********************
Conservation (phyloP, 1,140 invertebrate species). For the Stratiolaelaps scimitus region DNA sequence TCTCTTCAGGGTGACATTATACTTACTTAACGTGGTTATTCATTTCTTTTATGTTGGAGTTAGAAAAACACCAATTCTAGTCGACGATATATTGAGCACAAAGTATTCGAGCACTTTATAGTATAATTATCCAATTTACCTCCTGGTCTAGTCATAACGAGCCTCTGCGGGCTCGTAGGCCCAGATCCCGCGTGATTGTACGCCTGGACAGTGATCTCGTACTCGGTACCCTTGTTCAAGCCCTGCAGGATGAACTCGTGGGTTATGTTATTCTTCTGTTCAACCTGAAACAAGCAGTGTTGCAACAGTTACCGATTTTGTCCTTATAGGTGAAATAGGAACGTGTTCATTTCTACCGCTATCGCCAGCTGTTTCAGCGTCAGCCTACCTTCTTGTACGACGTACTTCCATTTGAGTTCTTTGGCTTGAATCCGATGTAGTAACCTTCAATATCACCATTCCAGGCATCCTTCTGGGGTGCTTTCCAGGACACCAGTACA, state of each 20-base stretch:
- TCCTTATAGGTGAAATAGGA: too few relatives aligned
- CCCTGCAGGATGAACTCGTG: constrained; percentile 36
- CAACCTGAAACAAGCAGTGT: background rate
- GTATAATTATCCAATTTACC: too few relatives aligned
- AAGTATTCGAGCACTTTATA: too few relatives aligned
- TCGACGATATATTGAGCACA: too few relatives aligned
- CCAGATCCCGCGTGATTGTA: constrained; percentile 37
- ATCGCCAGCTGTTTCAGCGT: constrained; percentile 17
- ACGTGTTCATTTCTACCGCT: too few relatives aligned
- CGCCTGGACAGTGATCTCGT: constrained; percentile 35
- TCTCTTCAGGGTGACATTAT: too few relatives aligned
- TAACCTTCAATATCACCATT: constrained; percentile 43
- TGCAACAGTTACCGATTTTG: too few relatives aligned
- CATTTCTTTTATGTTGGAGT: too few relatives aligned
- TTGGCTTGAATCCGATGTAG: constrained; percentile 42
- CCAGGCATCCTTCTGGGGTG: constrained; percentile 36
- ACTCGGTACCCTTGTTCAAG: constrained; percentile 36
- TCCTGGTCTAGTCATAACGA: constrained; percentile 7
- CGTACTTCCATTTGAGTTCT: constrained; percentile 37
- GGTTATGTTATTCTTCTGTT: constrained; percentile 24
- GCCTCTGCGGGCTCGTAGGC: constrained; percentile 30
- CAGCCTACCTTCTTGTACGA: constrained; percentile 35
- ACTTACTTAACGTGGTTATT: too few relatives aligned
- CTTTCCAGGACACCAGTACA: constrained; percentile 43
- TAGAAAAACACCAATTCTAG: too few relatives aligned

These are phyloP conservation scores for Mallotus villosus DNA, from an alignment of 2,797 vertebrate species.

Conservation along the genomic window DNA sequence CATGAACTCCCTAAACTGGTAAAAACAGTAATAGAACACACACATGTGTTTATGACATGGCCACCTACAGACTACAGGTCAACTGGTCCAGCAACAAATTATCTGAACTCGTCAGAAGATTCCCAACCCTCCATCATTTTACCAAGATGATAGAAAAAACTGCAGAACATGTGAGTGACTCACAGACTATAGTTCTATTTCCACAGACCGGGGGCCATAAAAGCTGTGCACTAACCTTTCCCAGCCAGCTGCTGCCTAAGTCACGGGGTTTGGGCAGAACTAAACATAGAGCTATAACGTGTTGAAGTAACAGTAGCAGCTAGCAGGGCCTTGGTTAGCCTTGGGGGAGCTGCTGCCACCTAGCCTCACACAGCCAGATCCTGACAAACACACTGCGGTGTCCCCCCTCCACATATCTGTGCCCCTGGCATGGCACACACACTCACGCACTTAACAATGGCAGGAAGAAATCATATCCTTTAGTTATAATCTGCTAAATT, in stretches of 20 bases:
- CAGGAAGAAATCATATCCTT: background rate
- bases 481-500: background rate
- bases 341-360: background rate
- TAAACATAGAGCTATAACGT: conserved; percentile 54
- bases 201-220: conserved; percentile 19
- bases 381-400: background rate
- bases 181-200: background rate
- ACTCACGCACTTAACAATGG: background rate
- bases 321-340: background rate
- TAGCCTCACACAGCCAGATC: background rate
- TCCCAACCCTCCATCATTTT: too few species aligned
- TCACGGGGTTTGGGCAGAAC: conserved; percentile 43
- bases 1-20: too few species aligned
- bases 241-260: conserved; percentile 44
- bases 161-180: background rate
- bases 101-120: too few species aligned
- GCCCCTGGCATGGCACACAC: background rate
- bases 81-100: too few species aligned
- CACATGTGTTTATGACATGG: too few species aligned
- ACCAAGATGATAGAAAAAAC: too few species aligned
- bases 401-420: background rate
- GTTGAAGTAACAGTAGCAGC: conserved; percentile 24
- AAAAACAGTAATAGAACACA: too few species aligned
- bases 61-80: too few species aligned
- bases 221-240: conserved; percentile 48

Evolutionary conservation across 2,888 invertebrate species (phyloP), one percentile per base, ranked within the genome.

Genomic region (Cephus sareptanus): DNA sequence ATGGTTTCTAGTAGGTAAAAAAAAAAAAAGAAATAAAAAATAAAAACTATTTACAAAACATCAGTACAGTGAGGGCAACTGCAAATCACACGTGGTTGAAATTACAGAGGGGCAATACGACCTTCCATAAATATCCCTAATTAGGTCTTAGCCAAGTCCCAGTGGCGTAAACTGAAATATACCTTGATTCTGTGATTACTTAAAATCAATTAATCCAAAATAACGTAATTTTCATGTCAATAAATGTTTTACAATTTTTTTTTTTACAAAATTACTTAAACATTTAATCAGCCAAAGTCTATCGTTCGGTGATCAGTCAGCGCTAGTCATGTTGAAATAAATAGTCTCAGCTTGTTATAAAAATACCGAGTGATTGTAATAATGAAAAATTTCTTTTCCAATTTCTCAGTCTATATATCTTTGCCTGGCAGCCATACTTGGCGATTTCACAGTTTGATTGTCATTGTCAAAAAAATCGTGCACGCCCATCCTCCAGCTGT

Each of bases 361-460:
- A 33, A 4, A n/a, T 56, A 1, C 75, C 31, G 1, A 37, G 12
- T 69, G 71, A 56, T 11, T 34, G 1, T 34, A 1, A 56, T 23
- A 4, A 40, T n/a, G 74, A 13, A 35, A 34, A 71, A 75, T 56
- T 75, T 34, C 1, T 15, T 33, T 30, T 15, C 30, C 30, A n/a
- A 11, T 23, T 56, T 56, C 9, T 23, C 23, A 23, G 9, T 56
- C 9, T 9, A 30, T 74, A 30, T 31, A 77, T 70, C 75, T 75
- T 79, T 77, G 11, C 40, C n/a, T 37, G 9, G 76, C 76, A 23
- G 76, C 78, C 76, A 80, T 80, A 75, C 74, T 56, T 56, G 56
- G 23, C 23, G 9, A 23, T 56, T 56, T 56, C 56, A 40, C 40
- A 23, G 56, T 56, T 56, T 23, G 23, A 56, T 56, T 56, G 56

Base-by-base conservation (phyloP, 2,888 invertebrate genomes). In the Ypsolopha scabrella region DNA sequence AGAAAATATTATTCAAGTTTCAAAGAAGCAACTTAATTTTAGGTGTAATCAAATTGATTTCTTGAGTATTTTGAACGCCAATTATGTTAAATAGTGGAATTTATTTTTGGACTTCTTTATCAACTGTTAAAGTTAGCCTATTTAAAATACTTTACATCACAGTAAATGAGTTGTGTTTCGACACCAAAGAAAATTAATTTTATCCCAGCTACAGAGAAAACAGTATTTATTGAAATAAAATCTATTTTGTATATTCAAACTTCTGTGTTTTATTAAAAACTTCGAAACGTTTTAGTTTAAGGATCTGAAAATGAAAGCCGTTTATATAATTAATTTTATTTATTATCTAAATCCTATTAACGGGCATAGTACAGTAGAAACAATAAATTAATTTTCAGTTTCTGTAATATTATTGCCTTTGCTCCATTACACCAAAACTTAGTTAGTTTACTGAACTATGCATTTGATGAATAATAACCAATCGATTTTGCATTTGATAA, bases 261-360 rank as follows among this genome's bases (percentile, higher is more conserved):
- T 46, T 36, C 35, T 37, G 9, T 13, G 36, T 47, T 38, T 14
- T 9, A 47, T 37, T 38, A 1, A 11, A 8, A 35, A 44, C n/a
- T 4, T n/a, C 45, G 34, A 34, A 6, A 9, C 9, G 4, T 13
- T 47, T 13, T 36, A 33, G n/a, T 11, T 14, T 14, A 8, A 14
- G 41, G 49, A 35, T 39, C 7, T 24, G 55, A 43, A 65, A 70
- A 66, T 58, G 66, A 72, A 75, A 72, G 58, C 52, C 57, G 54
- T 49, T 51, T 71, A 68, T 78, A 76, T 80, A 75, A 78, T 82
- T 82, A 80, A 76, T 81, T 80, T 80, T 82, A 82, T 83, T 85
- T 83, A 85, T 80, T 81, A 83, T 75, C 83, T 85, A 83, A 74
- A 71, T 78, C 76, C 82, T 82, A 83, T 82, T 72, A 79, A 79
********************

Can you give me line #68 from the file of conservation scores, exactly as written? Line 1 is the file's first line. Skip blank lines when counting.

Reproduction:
- T 46, T 36, C 35, T 37, G 9, T 13, G 36, T 47, T 38, T 14